6

I'm getting to grips with web3.js and have noticed an unusual issue with signing data.

When I sign a string with the web3.eth.sign() method, I am getting a different signature than if I use web3.eth.account.sign(). Note this latter method takes the private key as an argument.

I'm using the the latest web3.js beta and ganache. The test public address & private key I'm using in the examples below are:

address: 0x627306090abaB3A6e1400e9345bC60c78a8BEf57
pkey: 0xc87509a1c067bbde78beb793e6fa76530b6382a4c0241e5e4a9ec0a0f44dc0d3
//note 0x prefix

Code:

const signTest = async function(){

    // Using eth.sign()

    let accounts = await web3.eth.getAccounts();
    let msg = "Some data"

    let prefix = "\x19Ethereum Signed Message:\n" + msg.length
    let msgHash1 = web3.utils.sha3(prefix+msg)

    let sig1 = await web3.eth.sign(msg, accounts[0]);


    // Using eth.accounts.sign() - returns an object

    let privateKey = "c87509a1c067bbde78beb793e6fa76530b6382a4c0241e5e4a9ec0a0f44dc0d3"

    let sigObj = await web3.eth.accounts.sign(msg, privateKey)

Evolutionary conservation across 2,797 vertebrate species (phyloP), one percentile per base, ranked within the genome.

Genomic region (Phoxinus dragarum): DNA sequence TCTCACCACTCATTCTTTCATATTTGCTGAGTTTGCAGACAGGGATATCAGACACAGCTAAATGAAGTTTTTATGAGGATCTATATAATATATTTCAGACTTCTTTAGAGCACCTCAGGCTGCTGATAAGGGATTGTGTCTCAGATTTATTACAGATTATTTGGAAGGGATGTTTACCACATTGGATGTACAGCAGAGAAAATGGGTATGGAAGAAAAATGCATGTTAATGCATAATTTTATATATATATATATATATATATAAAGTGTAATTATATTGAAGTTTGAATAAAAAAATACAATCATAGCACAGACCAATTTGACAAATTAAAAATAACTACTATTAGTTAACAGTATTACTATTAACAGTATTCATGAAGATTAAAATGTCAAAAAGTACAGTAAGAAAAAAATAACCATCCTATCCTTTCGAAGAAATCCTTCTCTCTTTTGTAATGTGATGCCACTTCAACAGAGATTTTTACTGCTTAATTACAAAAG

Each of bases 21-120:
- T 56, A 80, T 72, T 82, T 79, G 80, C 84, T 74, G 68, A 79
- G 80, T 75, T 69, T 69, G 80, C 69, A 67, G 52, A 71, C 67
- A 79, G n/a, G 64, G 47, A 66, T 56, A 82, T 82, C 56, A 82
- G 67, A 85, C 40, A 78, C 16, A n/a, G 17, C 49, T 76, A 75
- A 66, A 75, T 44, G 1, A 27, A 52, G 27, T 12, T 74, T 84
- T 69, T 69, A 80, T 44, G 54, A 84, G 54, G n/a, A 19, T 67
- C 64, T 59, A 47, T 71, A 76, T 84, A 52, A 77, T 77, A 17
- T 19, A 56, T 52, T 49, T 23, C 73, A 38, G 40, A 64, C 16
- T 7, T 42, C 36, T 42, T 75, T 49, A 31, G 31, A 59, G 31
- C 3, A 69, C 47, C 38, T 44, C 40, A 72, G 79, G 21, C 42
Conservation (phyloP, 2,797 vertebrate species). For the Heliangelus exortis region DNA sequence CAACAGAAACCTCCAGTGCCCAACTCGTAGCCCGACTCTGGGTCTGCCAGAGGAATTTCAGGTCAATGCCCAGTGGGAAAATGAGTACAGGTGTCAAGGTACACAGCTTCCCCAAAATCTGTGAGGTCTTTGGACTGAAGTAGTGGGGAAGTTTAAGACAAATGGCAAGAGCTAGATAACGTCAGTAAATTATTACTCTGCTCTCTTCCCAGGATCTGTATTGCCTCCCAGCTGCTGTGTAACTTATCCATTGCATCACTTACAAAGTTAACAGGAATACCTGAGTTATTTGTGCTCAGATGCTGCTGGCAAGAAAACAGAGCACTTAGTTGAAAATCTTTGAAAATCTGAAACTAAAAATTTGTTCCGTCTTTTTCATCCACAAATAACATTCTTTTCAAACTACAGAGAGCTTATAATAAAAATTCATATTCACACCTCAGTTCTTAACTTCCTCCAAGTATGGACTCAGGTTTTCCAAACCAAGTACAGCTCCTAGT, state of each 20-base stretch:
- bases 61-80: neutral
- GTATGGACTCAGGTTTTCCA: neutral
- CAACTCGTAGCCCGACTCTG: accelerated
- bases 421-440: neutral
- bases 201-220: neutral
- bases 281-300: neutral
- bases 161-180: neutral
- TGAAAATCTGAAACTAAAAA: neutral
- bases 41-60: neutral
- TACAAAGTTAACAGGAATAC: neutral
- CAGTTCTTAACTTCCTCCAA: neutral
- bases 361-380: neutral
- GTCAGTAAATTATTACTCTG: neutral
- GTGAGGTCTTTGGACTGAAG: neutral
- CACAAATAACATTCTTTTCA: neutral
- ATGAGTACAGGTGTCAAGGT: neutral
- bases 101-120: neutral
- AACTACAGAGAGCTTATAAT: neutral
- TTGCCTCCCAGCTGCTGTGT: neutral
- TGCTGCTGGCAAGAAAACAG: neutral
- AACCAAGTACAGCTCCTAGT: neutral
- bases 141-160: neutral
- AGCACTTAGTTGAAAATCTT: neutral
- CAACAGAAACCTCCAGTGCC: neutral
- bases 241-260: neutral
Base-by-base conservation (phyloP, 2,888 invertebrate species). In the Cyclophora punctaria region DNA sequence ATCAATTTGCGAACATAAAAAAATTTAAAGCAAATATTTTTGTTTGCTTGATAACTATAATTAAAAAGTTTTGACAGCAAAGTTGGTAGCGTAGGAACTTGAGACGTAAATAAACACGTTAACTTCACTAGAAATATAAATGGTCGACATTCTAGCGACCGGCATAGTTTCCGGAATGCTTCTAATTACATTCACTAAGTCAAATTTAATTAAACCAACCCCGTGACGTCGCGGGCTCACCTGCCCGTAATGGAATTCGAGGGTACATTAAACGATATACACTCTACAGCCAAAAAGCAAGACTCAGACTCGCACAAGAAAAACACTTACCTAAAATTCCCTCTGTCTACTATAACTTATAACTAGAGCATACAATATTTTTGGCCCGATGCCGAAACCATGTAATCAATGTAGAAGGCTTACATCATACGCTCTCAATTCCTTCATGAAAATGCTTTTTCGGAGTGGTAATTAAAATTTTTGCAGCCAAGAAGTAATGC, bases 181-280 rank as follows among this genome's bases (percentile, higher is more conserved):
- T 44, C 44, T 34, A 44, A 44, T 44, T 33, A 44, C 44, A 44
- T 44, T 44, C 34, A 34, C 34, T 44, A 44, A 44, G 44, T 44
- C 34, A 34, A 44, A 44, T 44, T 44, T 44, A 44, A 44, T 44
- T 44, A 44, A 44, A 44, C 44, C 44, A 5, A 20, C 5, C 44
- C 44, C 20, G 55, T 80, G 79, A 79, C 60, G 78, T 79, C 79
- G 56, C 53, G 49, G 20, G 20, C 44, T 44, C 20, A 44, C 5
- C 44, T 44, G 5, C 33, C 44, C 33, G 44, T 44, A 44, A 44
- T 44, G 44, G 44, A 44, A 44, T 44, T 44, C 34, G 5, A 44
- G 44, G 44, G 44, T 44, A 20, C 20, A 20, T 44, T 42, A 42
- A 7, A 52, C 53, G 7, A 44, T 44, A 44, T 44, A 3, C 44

let msgHash2 = sigObj.messageHash;

    let sig2 = sigObj.signature;

}

sig 1 and sig 2 do not match - the last 4 chars are different.

sig1: 0xb3bd48482d2c13a1d1f3bba070fb9de9375ffc61347504fb4e3aed903fbc073e65588de1207ed716e0e439bfa527d44ea13a28ba08f79ac025a0e42b683967ec00
sig2: 0xb3bd48482d2c13a1d1f3bba070fb9de9375ffc61347504fb4e3aed903fbc073e65588de1207ed716e0e439bfa527d44ea13a28ba08f79ac025a0e42b683967ec1b

However, note both signatures recover the correct account:

    let whoSigned1 = await web3.eth.accounts.recover(msgHash1, sig1)
    let whoSigned2 = await web3.eth.accounts.recover(sigObj)

Is this behaviour normal or could it lead to problems?

Thanks

5

Likely web3.eth.accounts sign method is encoding the chainId as the parameter V while web3.eth.sign (an older implementation) is not. This was an update wrt to EIP 155. More info: (https://github.com/ethereum/EIPs/blob/master/EIPS/eip-155.md)

1

According to this page: https://github.com/ethereum/wiki/wiki/JavaScript-API#web3ethsign the signature of web3.eth.sign is:

web3.eth.sign(address, dataToSign, [, callback])

But on your example you use, web3.eth.sign(data, address), that's likely to be one of the reasons ( :

1

I discovered that web3.eth.accounts.sign(msg, privateKey) does automatic prefixing of the msg. The actual signed message is: "\x19Ethereum Signed Message:\n" + message.length + message. So if in your solidity contract (when recovering and validating), you are expecting a prefix like that, you should use web3.eth.accounts.sign. Checkout the documentation for more info the solidity documentation

0

you need to add prefix "0x" with your private key

  • even after adding "0x" before the private key, signatures are different. – Sachin Tomar Apr 13 at 13:43

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